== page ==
I dislike the blanket term "Mexican food", since just like any other country there are a wide range of styles and ingredients and regional traditions. About the closest you can get to summing up a cuisine in one national term is with an island like Jamaica or Cuba. Also, I've never been to Mexico, but have enjoyed the recent explosion of more authentic restaurants, and I'm a huge fan of the fusion style of New Mexico. The problem is that I was never particularly good at cooking in this general category.
With Italian food (another overly broad category), it took a few revelations like really learning how to cook pasta. It's not just boiling water and throwing a noodle against the wall to get it to stick. It's using the right amount of water and salt, and the right shape of pasta for the sauce, and incorporating some of the pasta water into the sauce. It's learning how to layer the sauce over time to build, concentrate, and balance flavors. It's using odd, bitter vegetables to complement sweet and savory elements in the meal.
I decided to try to apply some of the same work in fundamentals to generic Mexican food.
I used some of the leftover mole sauce from my chicken enchiladas that I'd saved in the freezer. The construction here is simple: white corn tortillas, refried beans, mole, fried egg, a dash of hot sauce, served with a little shredded romaine lettuce and sour cream.
What made it good? The labor-intensive homemade sauce was a big part, but I also augmented the beans with rendered chicken fat. Not a lot, just enough to give flavor and texture. I'm also an eternal fan of any dish that involves a runny yolk meant to ooze down and meld with the other ingredients, forming new sauces along the way. Also important here: no cheese. I love cheese, and even have a guilty fondness for the gloopy cheese-laden plates that pass for Tex Mex cooking around here, but that's a crutch, and it's not focusing on flavor. It's just a shortcut to add a bunch of fat and salt to a dish without much work.
While this is ostensibly a breakfast dish, I had it for dinner and couldn't quite finish the three eggs. Rich, hearty, delicious, and pretty quick and easy to make if you have some leftovers lying around.
Enchiladas Verdes de Carnitas
My usual way to make carnitas is to take a Boston butt (pork shoulder) and throw it in a pot with two cans of Ro-Tel peppers and tomatoes. Let it all slow cook until the whole thing falls apart. Remove the bones, and shred the pork with forks or your fingers. Once you're done, you can pack plastic containers full of shredded pork and rendered fat and freeze them for use in all sorts of things in the future. Here, I decided to make some simple enchiladas.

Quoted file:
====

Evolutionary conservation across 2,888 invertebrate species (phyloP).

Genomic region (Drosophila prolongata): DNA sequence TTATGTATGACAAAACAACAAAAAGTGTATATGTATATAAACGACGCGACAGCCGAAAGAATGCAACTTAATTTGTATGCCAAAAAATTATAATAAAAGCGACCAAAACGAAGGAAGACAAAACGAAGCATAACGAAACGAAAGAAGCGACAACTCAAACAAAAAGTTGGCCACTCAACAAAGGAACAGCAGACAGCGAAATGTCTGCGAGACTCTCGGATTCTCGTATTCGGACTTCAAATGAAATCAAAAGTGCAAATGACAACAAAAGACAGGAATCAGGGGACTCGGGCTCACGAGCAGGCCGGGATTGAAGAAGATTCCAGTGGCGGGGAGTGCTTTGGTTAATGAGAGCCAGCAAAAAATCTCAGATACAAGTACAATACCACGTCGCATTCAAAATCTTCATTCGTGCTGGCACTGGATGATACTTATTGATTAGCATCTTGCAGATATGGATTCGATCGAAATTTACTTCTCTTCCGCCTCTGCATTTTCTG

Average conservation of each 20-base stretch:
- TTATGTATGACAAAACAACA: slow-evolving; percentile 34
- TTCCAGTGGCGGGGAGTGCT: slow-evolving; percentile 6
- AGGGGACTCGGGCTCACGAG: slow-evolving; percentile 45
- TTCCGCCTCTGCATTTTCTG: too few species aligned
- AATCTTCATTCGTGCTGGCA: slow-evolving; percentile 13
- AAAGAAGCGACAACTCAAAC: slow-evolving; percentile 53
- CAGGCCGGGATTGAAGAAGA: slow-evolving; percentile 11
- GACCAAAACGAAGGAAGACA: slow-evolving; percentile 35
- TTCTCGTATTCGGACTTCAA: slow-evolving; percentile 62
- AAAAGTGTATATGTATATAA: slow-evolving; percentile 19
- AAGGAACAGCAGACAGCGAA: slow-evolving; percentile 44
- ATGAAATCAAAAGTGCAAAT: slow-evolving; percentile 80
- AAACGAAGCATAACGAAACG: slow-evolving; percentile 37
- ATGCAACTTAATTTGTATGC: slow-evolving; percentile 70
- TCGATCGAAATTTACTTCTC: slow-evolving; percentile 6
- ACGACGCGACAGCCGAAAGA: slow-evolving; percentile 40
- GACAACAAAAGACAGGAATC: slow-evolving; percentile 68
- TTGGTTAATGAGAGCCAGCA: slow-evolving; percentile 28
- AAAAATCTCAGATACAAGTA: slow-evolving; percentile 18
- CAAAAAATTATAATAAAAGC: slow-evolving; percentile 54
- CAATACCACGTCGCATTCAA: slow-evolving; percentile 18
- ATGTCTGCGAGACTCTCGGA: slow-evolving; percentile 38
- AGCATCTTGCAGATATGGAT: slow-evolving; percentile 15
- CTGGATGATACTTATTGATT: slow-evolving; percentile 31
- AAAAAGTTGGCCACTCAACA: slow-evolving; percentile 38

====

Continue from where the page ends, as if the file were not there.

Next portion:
The mistake I've made in the past with enchiladas is just using dry tortillas, filled and rolled up, and then they crack and taste awful. I've learned to warm them up in a lightly oiled skillet until they just start to turn translucent, and then fill and roll. Makes all the difference in the world. Also, the bottom of your baking dish needs to have sauce in it. I'd love to say that I made one from scratch here, but I had a couple of jars of salsa verde that I wanted to use up. A little sauce on the bottom, and then it's important to make sure that all exposed surfaces of the tortilla have some sort of sauce on them. The filling is simply carnitas, topped with salsa verde, a little cheese (OK, I was in the mood for it this time), and then a little extra carnitas on top for decoration. If you're feeding a bigger crowd, this is also a good way to indicate what's filled with chicken/pork/beef/etc. I served it with some slow cooked black beans.
I'm not going to claim that either of these is truly authentic, but I found myself way more satisfied with the results than attempts in the past. And really, there wasn't much to it. Just a few simple techniques here and there that made everything come together properly. And while neither of these came directly from him, I do have to give big thanks to Rick Bayless for an excellent explanation of the basic philosophy in his cookbooks.